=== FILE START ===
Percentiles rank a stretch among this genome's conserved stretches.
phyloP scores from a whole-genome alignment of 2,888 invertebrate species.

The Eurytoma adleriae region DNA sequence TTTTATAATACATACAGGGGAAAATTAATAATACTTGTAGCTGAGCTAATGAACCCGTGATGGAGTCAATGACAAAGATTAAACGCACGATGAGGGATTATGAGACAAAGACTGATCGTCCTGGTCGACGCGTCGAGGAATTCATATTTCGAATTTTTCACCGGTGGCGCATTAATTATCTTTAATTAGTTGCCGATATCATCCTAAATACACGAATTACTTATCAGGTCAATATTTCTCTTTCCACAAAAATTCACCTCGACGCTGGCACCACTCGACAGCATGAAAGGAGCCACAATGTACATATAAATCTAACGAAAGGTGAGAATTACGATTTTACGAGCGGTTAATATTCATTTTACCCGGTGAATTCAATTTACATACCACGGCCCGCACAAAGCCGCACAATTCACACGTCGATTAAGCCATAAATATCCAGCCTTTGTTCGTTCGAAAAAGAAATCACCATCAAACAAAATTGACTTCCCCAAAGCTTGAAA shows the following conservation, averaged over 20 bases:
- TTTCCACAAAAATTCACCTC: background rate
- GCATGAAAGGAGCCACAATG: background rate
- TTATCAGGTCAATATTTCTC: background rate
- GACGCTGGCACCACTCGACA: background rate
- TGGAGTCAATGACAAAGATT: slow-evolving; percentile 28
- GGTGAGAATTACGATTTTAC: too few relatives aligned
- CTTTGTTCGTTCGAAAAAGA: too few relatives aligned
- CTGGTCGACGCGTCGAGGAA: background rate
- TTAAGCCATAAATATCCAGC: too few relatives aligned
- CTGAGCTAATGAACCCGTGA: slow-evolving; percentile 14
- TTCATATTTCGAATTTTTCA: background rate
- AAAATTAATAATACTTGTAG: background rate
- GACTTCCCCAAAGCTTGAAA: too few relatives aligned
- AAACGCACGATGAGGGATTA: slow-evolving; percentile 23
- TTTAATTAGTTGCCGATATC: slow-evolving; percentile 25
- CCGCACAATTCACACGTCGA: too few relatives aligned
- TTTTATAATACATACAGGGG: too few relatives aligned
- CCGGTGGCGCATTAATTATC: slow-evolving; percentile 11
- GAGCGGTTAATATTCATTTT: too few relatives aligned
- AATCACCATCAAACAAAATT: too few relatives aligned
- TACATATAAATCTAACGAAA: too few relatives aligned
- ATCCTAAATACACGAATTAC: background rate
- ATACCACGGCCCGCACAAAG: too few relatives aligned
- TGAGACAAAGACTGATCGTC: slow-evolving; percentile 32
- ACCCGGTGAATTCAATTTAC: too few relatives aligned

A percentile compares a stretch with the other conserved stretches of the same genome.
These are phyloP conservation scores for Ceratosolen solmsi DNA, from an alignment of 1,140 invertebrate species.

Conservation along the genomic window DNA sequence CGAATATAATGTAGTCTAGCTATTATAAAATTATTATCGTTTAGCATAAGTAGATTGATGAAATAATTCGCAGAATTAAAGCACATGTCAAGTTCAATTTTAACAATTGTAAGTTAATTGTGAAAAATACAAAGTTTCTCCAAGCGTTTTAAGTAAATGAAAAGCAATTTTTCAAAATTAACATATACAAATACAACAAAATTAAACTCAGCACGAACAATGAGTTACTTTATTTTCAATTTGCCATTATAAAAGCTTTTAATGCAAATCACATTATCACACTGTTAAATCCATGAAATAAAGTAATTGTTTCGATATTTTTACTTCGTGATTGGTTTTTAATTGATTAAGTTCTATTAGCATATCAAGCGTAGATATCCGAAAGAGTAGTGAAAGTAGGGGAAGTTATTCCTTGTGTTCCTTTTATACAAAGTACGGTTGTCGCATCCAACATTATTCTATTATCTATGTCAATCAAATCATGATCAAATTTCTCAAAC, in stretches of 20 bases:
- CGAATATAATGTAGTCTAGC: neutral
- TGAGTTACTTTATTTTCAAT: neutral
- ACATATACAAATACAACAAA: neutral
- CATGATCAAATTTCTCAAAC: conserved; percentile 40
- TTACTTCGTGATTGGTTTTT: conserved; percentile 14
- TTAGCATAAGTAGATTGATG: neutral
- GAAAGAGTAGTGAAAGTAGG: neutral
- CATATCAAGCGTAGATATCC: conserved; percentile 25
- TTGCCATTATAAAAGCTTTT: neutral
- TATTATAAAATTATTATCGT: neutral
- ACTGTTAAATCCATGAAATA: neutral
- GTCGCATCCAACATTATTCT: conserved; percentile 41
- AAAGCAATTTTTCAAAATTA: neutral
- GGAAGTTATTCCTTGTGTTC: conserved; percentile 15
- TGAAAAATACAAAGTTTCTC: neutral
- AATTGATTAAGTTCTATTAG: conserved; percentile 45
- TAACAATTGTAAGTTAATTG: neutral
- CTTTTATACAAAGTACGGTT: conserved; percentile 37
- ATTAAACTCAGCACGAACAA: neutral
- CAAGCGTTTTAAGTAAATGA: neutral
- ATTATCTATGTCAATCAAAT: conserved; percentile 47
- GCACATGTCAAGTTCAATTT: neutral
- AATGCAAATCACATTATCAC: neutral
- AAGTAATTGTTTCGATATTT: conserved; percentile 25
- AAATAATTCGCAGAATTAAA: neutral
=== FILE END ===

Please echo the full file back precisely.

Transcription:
Percentiles rank a stretch among this genome's conserved stretches.
phyloP scores from a whole-genome alignment of 2,888 invertebrate species.

The Eurytoma adleriae region DNA sequence TTTTATAATACATACAGGGGAAAATTAATAATACTTGTAGCTGAGCTAATGAACCCGTGATGGAGTCAATGACAAAGATTAAACGCACGATGAGGGATTATGAGACAAAGACTGATCGTCCTGGTCGACGCGTCGAGGAATTCATATTTCGAATTTTTCACCGGTGGCGCATTAATTATCTTTAATTAGTTGCCGATATCATCCTAAATACACGAATTACTTATCAGGTCAATATTTCTCTTTCCACAAAAATTCACCTCGACGCTGGCACCACTCGACAGCATGAAAGGAGCCACAATGTACATATAAATCTAACGAAAGGTGAGAATTACGATTTTACGAGCGGTTAATATTCATTTTACCCGGTGAATTCAATTTACATACCACGGCCCGCACAAAGCCGCACAATTCACACGTCGATTAAGCCATAAATATCCAGCCTTTGTTCGTTCGAAAAAGAAATCACCATCAAACAAAATTGACTTCCCCAAAGCTTGAAA shows the following conservation, averaged over 20 bases:
- TTTCCACAAAAATTCACCTC: background rate
- GCATGAAAGGAGCCACAATG: background rate
- TTATCAGGTCAATATTTCTC: background rate
- GACGCTGGCACCACTCGACA: background rate
- TGGAGTCAATGACAAAGATT: slow-evolving; percentile 28
- GGTGAGAATTACGATTTTAC: too few relatives aligned
- CTTTGTTCGTTCGAAAAAGA: too few relatives aligned
- CTGGTCGACGCGTCGAGGAA: background rate
- TTAAGCCATAAATATCCAGC: too few relatives aligned
- CTGAGCTAATGAACCCGTGA: slow-evolving; percentile 14
- TTCATATTTCGAATTTTTCA: background rate
- AAAATTAATAATACTTGTAG: background rate
- GACTTCCCCAAAGCTTGAAA: too few relatives aligned
- AAACGCACGATGAGGGATTA: slow-evolving; percentile 23
- TTTAATTAGTTGCCGATATC: slow-evolving; percentile 25
- CCGCACAATTCACACGTCGA: too few relatives aligned
- TTTTATAATACATACAGGGG: too few relatives aligned
- CCGGTGGCGCATTAATTATC: slow-evolving; percentile 11
- GAGCGGTTAATATTCATTTT: too few relatives aligned
- AATCACCATCAAACAAAATT: too few relatives aligned
- TACATATAAATCTAACGAAA: too few relatives aligned
- ATCCTAAATACACGAATTAC: background rate
- ATACCACGGCCCGCACAAAG: too few relatives aligned
- TGAGACAAAGACTGATCGTC: slow-evolving; percentile 32
- ACCCGGTGAATTCAATTTAC: too few relatives aligned

A percentile compares a stretch with the other conserved stretches of the same genome.
These are phyloP conservation scores for Ceratosolen solmsi DNA, from an alignment of 1,140 invertebrate species.

Conservation along the genomic window DNA sequence CGAATATAATGTAGTCTAGCTATTATAAAATTATTATCGTTTAGCATAAGTAGATTGATGAAATAATTCGCAGAATTAAAGCACATGTCAAGTTCAATTTTAACAATTGTAAGTTAATTGTGAAAAATACAAAGTTTCTCCAAGCGTTTTAAGTAAATGAAAAGCAATTTTTCAAAATTAACATATACAAATACAACAAAATTAAACTCAGCACGAACAATGAGTTACTTTATTTTCAATTTGCCATTATAAAAGCTTTTAATGCAAATCACATTATCACACTGTTAAATCCATGAAATAAAGTAATTGTTTCGATATTTTTACTTCGTGATTGGTTTTTAATTGATTAAGTTCTATTAGCATATCAAGCGTAGATATCCGAAAGAGTAGTGAAAGTAGGGGAAGTTATTCCTTGTGTTCCTTTTATACAAAGTACGGTTGTCGCATCCAACATTATTCTATTATCTATGTCAATCAAATCATGATCAAATTTCTCAAAC, in stretches of 20 bases:
- CGAATATAATGTAGTCTAGC: neutral
- TGAGTTACTTTATTTTCAAT: neutral
- ACATATACAAATACAACAAA: neutral
- CATGATCAAATTTCTCAAAC: conserved; percentile 40
- TTACTTCGTGATTGGTTTTT: conserved; percentile 14
- TTAGCATAAGTAGATTGATG: neutral
- GAAAGAGTAGTGAAAGTAGG: neutral
- CATATCAAGCGTAGATATCC: conserved; percentile 25
- TTGCCATTATAAAAGCTTTT: neutral
- TATTATAAAATTATTATCGT: neutral
- ACTGTTAAATCCATGAAATA: neutral
- GTCGCATCCAACATTATTCT: conserved; percentile 41
- AAAGCAATTTTTCAAAATTA: neutral
- GGAAGTTATTCCTTGTGTTC: conserved; percentile 15
- TGAAAAATACAAAGTTTCTC: neutral
- AATTGATTAAGTTCTATTAG: conserved; percentile 45
- TAACAATTGTAAGTTAATTG: neutral
- CTTTTATACAAAGTACGGTT: conserved; percentile 37
- ATTAAACTCAGCACGAACAA: neutral
- CAAGCGTTTTAAGTAAATGA: neutral
- ATTATCTATGTCAATCAAAT: conserved; percentile 47
- GCACATGTCAAGTTCAATTT: neutral
- AATGCAAATCACATTATCAC: neutral
- AAGTAATTGTTTCGATATTT: conserved; percentile 25
- AAATAATTCGCAGAATTAAA: neutral